Meeting a cowboy

You can’t go to Texas and not hear about Willie Nelson and see cowboys. In the photo are a University of Texas student (cowboy), Joan Armstrong and Nancy Lehe.

TALLADEGA COUNTY -- Joan Armstrong and Nancy Lehe, both of Talladega County, represented the Zeta Chapter of Delta Kappa Gamma International at the 2018 international convention in Austin, Texas.

Delta Kappa Gamma is the international society for key women educators, according to its website.

Benjamin Zander was one of the keynote speakers, bringing a global perspective, the international language found in music and the universal need for nurturing personal growth, which Zander inspires.  

Zander has been on the faculty of the New England Conservatory; he conducts the Boston Philharmonic Orchestra and the Boston Philharmonic Youth Orchestra and has been nominated for three grammys.

Nadia Lopez, speaker, brought tears to our eyes with her story. A Brooklyn native, she has been on NPR, photographed at the White House with her student and President Barack Obama, and appeared on television when honored with the Black Girls Rock Change Agent Award or as a member of  the Education Revolution panel.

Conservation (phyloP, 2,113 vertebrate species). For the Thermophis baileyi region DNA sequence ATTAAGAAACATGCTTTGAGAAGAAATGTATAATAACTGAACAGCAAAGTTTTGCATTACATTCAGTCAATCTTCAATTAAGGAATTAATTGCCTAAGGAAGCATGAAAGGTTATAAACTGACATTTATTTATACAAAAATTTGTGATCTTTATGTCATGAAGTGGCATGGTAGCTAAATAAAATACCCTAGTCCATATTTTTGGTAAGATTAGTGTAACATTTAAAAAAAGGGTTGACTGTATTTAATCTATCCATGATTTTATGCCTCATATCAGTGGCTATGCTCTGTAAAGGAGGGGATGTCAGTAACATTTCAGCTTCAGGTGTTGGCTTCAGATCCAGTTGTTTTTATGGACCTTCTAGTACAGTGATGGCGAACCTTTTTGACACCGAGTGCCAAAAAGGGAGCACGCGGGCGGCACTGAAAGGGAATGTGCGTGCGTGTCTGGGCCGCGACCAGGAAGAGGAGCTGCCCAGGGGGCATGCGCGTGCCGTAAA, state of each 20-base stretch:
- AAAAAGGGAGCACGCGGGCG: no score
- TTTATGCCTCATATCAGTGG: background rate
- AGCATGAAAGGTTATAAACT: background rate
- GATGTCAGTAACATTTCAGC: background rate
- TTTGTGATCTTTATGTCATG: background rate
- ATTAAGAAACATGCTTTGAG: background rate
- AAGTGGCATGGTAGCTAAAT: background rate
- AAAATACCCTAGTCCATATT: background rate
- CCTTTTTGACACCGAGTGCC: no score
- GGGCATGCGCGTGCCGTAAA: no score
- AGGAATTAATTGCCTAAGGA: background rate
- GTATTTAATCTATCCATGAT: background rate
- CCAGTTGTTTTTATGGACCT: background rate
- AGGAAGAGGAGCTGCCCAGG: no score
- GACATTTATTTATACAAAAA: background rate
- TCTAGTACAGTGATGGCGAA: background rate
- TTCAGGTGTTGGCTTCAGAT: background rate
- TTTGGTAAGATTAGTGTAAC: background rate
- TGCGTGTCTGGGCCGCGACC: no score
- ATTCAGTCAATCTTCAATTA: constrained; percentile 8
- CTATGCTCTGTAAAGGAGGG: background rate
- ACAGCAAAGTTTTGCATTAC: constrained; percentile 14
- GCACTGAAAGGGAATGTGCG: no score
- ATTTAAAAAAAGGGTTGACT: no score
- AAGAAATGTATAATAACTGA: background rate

Lopez is the founder and principal of Mott Hall Bridges Academy in the Brownsville neighborhood of Brooklyn. The school was founded in 2010 to address a downward trend in a neighborhood that had given up on its students breaking the school-to-prison pipeline. The school had a 98 percent graduation rate among its three graduating classes.  

Lopez explained how she helps her students, all of whom are children living in the underserved, marginalized neighborhood of Brownsville, connect to the world.

A good, inspiring read is her book: “The Bridge to Brilliance: How One Principal in a Tough Community is Inspiring the World.” The story will bring tears to your eyes.

Of course, one has to have fun, and one adventure was to try different cuisines: real Mexican food, French food and good ole down home food, barbecue. All of these get two thumbs up.

Before leaving Austin, you have to take the bat tour. This is a boat ride near sunset before dark in which you can see 2 million bats fly out of an overpass. They fly around 100 miles for the night and return to the overpass before daylight.  

The bats will leave around November and return to Mexico, and mother bats will fly back with their pups to the overpass and leave in November.